Shared Gifting

I’m back, after another whirlwind of travel and activity, this time from Milwaukee. I went there to attend another Shared Gifting Meeting of Waldorf Schools from the Mid-States region.

What’s a Waldorf School? Well, in my estimation, it may well be the single greatest educational opportunity for young children that you’ve never heard of. All three of my daughters are graduates of Alabama Waldorf School. They started as toddlers with their mother in a Morning Garden class, a kind of Mommy & Me introduction to Waldorf methodology, and continued through Nursery, Kindergarten, and then the Grades. Alabama Waldorf School runs through the eighth grade.

What’s special about Waldorf Schools is that they educate by supporting the development of the whole human being. Waldorf kids are not automatons built to recite data, but whole, caring, thinking human beings - something our current world is in desperate short supply.

My wife teaches at Alabama Waldorf School and as an alumni parent, I am a lifelong supporter.

What’s shared gifting? Nothing short of amazing. Almost 20 years ago a fund was established to help support Waldorf Schools in the area of the United States defined as that between the Appalachian and the Rocky Mountains. Each year there is a grant that must be distributed among participating members. Grant proposals are written and submitted and each fall we get together to decide how those funds should be distributed.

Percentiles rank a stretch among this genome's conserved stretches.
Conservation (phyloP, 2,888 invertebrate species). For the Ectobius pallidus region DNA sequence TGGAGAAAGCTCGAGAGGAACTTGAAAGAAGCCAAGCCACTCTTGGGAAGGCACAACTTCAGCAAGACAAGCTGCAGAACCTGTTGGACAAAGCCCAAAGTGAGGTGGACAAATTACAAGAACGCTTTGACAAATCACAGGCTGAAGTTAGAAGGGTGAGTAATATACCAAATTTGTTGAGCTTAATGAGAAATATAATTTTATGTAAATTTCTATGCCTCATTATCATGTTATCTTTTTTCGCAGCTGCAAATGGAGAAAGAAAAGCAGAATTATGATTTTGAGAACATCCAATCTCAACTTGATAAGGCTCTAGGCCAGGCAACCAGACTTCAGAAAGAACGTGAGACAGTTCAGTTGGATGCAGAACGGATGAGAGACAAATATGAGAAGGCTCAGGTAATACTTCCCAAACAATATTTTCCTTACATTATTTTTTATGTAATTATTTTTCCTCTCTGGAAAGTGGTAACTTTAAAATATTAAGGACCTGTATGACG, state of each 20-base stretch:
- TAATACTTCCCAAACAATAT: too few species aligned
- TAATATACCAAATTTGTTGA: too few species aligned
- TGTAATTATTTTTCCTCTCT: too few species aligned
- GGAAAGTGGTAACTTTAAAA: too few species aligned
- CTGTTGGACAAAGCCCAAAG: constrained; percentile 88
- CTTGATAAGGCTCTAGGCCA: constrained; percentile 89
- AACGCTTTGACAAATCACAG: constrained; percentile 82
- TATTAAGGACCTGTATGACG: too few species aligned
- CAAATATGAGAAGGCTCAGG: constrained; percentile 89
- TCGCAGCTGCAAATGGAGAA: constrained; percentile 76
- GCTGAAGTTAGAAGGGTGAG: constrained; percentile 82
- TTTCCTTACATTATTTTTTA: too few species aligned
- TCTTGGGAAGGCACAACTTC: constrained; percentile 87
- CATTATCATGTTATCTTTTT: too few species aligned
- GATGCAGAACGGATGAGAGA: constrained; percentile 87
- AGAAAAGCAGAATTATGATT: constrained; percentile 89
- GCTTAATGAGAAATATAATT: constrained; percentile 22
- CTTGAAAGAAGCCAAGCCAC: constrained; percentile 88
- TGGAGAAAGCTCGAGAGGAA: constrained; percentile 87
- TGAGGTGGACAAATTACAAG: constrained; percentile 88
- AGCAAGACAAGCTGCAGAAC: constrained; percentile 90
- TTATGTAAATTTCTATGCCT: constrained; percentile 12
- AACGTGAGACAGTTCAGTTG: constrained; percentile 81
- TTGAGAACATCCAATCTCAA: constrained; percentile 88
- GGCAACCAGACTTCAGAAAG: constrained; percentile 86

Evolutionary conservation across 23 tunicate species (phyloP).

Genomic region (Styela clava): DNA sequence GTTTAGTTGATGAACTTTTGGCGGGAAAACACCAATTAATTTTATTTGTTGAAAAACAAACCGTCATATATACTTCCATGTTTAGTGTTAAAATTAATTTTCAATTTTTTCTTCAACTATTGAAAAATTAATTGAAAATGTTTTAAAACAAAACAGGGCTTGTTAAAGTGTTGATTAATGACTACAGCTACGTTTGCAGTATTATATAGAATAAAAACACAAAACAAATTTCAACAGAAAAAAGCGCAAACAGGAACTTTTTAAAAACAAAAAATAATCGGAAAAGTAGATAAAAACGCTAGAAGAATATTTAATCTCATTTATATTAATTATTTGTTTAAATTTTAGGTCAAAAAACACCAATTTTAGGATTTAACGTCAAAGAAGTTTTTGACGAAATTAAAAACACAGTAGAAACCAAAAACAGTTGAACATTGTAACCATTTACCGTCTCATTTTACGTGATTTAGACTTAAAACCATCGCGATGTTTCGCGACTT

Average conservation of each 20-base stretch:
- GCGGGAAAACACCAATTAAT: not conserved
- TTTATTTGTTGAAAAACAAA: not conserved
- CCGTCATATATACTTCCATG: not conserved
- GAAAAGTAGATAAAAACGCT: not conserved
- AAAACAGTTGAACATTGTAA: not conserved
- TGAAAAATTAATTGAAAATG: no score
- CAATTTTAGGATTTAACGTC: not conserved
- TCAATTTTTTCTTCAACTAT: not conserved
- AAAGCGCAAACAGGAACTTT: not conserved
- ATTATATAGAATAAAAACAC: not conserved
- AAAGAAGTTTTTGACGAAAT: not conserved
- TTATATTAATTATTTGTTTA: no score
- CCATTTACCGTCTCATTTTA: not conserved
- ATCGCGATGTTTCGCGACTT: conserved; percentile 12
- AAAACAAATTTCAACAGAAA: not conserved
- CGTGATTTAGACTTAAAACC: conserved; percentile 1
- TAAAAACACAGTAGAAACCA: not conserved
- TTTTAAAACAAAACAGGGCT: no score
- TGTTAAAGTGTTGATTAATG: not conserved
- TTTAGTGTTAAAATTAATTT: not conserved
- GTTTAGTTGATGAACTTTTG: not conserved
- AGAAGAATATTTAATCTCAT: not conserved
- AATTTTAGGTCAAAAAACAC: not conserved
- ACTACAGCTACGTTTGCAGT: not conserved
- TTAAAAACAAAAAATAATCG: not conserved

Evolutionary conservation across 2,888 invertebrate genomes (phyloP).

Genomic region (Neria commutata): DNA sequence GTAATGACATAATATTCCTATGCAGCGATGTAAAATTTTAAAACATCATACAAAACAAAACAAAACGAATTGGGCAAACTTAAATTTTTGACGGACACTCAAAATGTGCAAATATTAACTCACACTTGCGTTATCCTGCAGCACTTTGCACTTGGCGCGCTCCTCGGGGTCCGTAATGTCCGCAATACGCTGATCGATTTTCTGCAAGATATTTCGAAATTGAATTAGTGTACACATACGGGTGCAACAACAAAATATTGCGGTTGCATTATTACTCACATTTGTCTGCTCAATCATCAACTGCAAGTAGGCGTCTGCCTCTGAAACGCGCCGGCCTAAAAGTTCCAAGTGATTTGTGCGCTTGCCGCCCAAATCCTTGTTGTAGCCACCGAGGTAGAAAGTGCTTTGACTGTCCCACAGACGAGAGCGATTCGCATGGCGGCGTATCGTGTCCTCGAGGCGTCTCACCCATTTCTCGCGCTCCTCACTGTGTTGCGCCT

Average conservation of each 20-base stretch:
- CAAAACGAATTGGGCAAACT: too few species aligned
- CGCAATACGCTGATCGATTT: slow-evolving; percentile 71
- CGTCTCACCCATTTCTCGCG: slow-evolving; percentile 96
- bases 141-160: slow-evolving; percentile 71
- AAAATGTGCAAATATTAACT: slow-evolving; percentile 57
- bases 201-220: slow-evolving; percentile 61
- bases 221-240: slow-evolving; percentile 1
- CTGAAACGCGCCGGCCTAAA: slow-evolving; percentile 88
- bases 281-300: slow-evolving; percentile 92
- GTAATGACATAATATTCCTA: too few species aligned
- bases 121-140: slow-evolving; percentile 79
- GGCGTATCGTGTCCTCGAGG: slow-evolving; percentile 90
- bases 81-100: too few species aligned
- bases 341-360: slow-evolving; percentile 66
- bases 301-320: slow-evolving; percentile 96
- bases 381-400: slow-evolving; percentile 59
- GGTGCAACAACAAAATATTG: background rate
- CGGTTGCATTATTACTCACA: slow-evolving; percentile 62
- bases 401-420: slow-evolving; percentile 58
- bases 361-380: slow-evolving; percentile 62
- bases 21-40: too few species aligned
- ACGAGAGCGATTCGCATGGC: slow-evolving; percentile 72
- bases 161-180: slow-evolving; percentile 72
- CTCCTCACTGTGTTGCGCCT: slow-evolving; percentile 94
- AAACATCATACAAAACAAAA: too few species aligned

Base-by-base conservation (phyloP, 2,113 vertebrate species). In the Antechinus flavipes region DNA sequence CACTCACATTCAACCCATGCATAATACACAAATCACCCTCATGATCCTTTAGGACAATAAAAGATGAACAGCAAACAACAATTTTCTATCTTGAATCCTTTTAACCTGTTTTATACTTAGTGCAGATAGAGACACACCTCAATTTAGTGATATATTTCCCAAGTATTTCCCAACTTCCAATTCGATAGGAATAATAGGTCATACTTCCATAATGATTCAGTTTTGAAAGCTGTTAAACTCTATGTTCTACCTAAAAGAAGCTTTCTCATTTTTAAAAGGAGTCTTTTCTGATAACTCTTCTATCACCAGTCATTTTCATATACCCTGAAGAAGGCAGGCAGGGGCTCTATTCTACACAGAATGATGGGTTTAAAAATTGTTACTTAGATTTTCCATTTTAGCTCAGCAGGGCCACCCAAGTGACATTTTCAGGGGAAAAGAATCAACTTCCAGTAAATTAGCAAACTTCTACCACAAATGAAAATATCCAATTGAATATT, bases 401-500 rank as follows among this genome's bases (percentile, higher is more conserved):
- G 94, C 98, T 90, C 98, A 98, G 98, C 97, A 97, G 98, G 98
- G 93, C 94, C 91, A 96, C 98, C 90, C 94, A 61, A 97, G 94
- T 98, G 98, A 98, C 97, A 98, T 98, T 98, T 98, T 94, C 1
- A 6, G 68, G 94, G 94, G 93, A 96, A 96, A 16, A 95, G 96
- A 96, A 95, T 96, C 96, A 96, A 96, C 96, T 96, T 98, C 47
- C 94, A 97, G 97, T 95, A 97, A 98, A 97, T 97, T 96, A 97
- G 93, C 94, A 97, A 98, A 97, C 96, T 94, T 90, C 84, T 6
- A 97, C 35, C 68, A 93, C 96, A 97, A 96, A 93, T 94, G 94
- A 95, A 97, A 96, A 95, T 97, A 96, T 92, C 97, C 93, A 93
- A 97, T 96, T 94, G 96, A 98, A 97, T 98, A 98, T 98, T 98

I’ve been a part of this group for two years now. What’s unique is that while we take the general pot we’re all seeking grants from and divide it evenly among the group, we then take that money and give it away. Each one of us decides, based on the merits of each proposal, where we think “our” dollars will be most beneficial and gift those dollars accordingly.

The emphasis becomes cooperation and mutual support and, in addition to distributing grant money, friendship and resource sharing takes over. So that, even if you leave the event not fully funded for your ask, you leave quite rich in resources and alliances to further your work.

It’s a framework steeped in abundance rather than scarcity and it’s something we’d all do better knowing more about.

On our own, we all have limited resources. There’s only so much time, money, energy that we can generate and expend. Cooperatively, we expand those resources. I know when my wife is out of town, I have much more work to do, just as she feels it when I’m gone. Together we tackle the tasks of running a household in a way that’s sustainable for both us and leaves us each with more time and more energy to spend in ways we both benefit from.

The gym is not that different (you did know I was coming around to this, didn’t you?) On your own, fitness, training, exercise, whatever you want to call it, can be daunting. It’s another effort, another expenditure of energy, that you’ve got to come up with. Some days that just seems like too much.

A group, however, brings abundance. There’s something inherently energizing about joining your friends and working together for a common goal. The workout, itself, yields dividends you might not have gotten just working by yourself, with Shaun T or some other virtual trainer.

To our perfect imperfection,

Dave

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